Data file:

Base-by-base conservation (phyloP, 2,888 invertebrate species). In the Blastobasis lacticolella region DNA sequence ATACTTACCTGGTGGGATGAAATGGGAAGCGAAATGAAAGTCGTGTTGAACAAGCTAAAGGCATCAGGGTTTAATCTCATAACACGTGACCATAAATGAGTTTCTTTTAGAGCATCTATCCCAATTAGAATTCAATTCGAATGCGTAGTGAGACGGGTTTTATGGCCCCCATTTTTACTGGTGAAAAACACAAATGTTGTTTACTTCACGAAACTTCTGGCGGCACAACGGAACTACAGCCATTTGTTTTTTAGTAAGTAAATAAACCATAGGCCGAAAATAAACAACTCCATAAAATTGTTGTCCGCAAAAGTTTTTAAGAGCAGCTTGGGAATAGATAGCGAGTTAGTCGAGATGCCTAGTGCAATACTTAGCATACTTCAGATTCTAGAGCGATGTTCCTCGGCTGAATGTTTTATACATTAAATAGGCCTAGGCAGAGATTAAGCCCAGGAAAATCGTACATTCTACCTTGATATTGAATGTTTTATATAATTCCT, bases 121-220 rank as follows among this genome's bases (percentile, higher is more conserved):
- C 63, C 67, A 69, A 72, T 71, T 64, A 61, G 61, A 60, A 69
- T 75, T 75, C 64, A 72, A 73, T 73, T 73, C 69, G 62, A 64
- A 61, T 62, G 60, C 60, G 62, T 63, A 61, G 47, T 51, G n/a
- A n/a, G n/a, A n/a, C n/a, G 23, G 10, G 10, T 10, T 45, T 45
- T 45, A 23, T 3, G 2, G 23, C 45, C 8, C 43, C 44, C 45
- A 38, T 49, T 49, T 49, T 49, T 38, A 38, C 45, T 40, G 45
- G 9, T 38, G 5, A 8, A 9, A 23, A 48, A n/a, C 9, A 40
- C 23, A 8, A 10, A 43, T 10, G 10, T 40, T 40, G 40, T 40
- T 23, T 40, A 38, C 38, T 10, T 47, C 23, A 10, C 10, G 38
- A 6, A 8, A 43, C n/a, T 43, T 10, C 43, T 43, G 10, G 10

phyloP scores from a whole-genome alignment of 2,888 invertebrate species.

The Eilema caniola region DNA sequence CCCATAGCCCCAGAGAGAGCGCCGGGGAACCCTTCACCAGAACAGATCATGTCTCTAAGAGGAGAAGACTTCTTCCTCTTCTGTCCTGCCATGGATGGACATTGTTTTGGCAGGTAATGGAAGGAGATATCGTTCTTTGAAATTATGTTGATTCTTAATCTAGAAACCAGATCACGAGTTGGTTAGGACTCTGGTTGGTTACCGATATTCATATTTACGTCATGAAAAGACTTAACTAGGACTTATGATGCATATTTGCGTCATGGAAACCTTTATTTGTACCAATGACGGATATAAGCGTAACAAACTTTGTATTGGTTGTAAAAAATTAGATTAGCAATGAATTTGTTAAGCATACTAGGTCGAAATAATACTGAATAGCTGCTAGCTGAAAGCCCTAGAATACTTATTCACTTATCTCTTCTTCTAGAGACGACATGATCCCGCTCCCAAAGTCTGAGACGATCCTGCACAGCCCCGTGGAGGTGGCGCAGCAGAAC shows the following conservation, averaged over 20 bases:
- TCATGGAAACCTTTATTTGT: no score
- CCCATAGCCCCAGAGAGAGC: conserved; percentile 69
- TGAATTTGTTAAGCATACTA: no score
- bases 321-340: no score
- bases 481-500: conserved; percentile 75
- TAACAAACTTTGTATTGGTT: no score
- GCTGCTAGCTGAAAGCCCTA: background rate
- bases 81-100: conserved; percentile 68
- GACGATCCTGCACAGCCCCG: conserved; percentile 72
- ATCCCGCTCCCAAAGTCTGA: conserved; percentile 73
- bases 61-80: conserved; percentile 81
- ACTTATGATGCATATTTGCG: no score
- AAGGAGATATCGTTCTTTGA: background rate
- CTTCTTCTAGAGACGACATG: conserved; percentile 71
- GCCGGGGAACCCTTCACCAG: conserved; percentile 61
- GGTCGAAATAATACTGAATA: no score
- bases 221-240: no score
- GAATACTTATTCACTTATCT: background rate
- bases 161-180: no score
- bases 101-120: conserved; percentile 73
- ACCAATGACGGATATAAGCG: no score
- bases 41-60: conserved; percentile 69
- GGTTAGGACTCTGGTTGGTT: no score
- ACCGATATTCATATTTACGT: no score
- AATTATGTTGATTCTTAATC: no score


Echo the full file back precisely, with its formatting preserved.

Base-by-base conservation (phyloP, 2,888 invertebrate species). In the Blastobasis lacticolella region DNA sequence ATACTTACCTGGTGGGATGAAATGGGAAGCGAAATGAAAGTCGTGTTGAACAAGCTAAAGGCATCAGGGTTTAATCTCATAACACGTGACCATAAATGAGTTTCTTTTAGAGCATCTATCCCAATTAGAATTCAATTCGAATGCGTAGTGAGACGGGTTTTATGGCCCCCATTTTTACTGGTGAAAAACACAAATGTTGTTTACTTCACGAAACTTCTGGCGGCACAACGGAACTACAGCCATTTGTTTTTTAGTAAGTAAATAAACCATAGGCCGAAAATAAACAACTCCATAAAATTGTTGTCCGCAAAAGTTTTTAAGAGCAGCTTGGGAATAGATAGCGAGTTAGTCGAGATGCCTAGTGCAATACTTAGCATACTTCAGATTCTAGAGCGATGTTCCTCGGCTGAATGTTTTATACATTAAATAGGCCTAGGCAGAGATTAAGCCCAGGAAAATCGTACATTCTACCTTGATATTGAATGTTTTATATAATTCCT, bases 121-220 rank as follows among this genome's bases (percentile, higher is more conserved):
- C 63, C 67, A 69, A 72, T 71, T 64, A 61, G 61, A 60, A 69
- T 75, T 75, C 64, A 72, A 73, T 73, T 73, C 69, G 62, A 64
- A 61, T 62, G 60, C 60, G 62, T 63, A 61, G 47, T 51, G n/a
- A n/a, G n/a, A n/a, C n/a, G 23, G 10, G 10, T 10, T 45, T 45
- T 45, A 23, T 3, G 2, G 23, C 45, C 8, C 43, C 44, C 45
- A 38, T 49, T 49, T 49, T 49, T 38, A 38, C 45, T 40, G 45
- G 9, T 38, G 5, A 8, A 9, A 23, A 48, A n/a, C 9, A 40
- C 23, A 8, A 10, A 43, T 10, G 10, T 40, T 40, G 40, T 40
- T 23, T 40, A 38, C 38, T 10, T 47, C 23, A 10, C 10, G 38
- A 6, A 8, A 43, C n/a, T 43, T 10, C 43, T 43, G 10, G 10

phyloP scores from a whole-genome alignment of 2,888 invertebrate species.

The Eilema caniola region DNA sequence CCCATAGCCCCAGAGAGAGCGCCGGGGAACCCTTCACCAGAACAGATCATGTCTCTAAGAGGAGAAGACTTCTTCCTCTTCTGTCCTGCCATGGATGGACATTGTTTTGGCAGGTAATGGAAGGAGATATCGTTCTTTGAAATTATGTTGATTCTTAATCTAGAAACCAGATCACGAGTTGGTTAGGACTCTGGTTGGTTACCGATATTCATATTTACGTCATGAAAAGACTTAACTAGGACTTATGATGCATATTTGCGTCATGGAAACCTTTATTTGTACCAATGACGGATATAAGCGTAACAAACTTTGTATTGGTTGTAAAAAATTAGATTAGCAATGAATTTGTTAAGCATACTAGGTCGAAATAATACTGAATAGCTGCTAGCTGAAAGCCCTAGAATACTTATTCACTTATCTCTTCTTCTAGAGACGACATGATCCCGCTCCCAAAGTCTGAGACGATCCTGCACAGCCCCGTGGAGGTGGCGCAGCAGAAC shows the following conservation, averaged over 20 bases:
- TCATGGAAACCTTTATTTGT: no score
- CCCATAGCCCCAGAGAGAGC: conserved; percentile 69
- TGAATTTGTTAAGCATACTA: no score
- bases 321-340: no score
- bases 481-500: conserved; percentile 75
- TAACAAACTTTGTATTGGTT: no score
- GCTGCTAGCTGAAAGCCCTA: background rate
- bases 81-100: conserved; percentile 68
- GACGATCCTGCACAGCCCCG: conserved; percentile 72
- ATCCCGCTCCCAAAGTCTGA: conserved; percentile 73
- bases 61-80: conserved; percentile 81
- ACTTATGATGCATATTTGCG: no score
- AAGGAGATATCGTTCTTTGA: background rate
- CTTCTTCTAGAGACGACATG: conserved; percentile 71
- GCCGGGGAACCCTTCACCAG: conserved; percentile 61
- GGTCGAAATAATACTGAATA: no score
- bases 221-240: no score
- GAATACTTATTCACTTATCT: background rate
- bases 161-180: no score
- bases 101-120: conserved; percentile 73
- ACCAATGACGGATATAAGCG: no score
- bases 41-60: conserved; percentile 69
- GGTTAGGACTCTGGTTGGTT: no score
- ACCGATATTCATATTTACGT: no score
- AATTATGTTGATTCTTAATC: no score